In a 1789 letter to French scientist Jean-Baptist Le Roy, Benjamin Franklin, one of the founding fathers of the United States, writes, “Our new Constitution is now established, and has an appearance that promises permanency; but in this world nothing can be said to be certain, except death and taxes.” Generally speaking, few would argue with Franklin on the certainty of death and taxes in this world. However, for the Christian, two other things are even more certain – the faithfulness of our God (Lamentations 3:22-24) and the ongoing mission of our adversary who roams about like a roaring lion seeking not only whom he may devour (1 Peter 5:8), but also to steal, to kill, and to destroy (John 10:10).
As we begin another year, these two spiritual truths are important to keep in mind. As we go about our daily lives, Peter admonishes us to “be sober, be vigilant” and characterizes our enemy as like a roaring lion – hungry, fierce, strong, and cruel. Of our enemy’s business, Bible Scholar Matthew Henry writes, “His whole design is to devour and destroy souls. To this end he is unwearied and restless in his malicious endeavours; for he always, night and day, goes about studying and contriving whom he may ensnare to their eternal ruin.” On our duty to be sober and vigilant, Henry continues, “1. To be sober, and to govern both the outward and the inward man by the rules of temperance [self-control], modesty, and mortification [self-denial; the killing of the flesh]. 2. To be vigilant; not secure or careless, but rather suspicious of constant danger from this spiritual enemy, and, under that apprehension, to be watchful and diligent to prevent his designs and save our souls.”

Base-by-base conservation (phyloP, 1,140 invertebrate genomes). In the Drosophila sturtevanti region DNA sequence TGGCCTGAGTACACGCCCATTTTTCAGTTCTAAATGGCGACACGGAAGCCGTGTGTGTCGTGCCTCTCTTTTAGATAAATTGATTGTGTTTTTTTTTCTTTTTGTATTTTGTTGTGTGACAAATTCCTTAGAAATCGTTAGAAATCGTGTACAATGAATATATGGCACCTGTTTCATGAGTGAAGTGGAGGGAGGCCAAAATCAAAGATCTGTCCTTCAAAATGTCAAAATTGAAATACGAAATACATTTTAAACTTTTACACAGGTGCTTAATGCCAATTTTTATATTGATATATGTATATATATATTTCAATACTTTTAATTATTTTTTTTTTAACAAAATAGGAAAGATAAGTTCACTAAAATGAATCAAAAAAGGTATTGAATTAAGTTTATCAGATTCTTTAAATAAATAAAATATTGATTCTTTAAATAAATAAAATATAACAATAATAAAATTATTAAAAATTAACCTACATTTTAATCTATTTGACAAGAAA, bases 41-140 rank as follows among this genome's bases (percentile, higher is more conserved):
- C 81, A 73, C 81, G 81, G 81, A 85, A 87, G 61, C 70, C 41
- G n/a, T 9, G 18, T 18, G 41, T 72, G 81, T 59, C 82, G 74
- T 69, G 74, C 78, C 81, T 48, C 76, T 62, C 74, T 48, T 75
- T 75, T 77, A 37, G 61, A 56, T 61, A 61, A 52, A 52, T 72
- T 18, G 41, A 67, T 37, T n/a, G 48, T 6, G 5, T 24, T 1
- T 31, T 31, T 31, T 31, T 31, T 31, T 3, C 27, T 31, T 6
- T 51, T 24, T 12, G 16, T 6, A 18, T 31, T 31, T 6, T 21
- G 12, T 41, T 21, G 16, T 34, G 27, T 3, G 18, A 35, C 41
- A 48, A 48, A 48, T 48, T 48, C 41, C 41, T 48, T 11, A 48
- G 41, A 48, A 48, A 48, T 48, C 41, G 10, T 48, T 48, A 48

As the devil relentlessly pursues the children of God, where does the faithfulness of God comes in? In the book of Luke, we see a conversation between Jesus and Simon Peter shortly after He and the disciples had finished supper. According to the narrative, “And the Lord said, ‘Simon, Simon, behold, Satan hath desired to have you, that he may sift you as wheat'” (Luke 22:31, KJV). In other words, just as Satan desired Job to assault and break him in order to prove him a hypocrite, so Satan desired to assault and break the disciple. As Peter listened, Jesus continued, “But I have prayed for thee, that thy faith fail not: and when thou art converted, strengthen thy brethren” (v. 32).
What comfort! Satan seeks to destroy but in the midst of his assault, we have the prayer of the Saviour that our faith do not fail. Henry observes, “It is owing to the mediation and intercession of Jesus Christ that the faith of His disciples, though sometimes sadly shaken, yet is not sunk. If they were left to themselves, they would fail; but they are kept by the power of God and the prayer of Christ. The intercession of Christ is not only general, for all that believe, but for particular believers (I have prayed for thee), which is an encouragement for us to pray for ourselves, and an engagement upon us to pray for others too.”
What better way to start the new year than with the reminder that while we do our part here, in the spiritual realm Christ has our backs! That really encourages me and gives me the confidence to keep pressing through the adversary’s obstacles. How about you?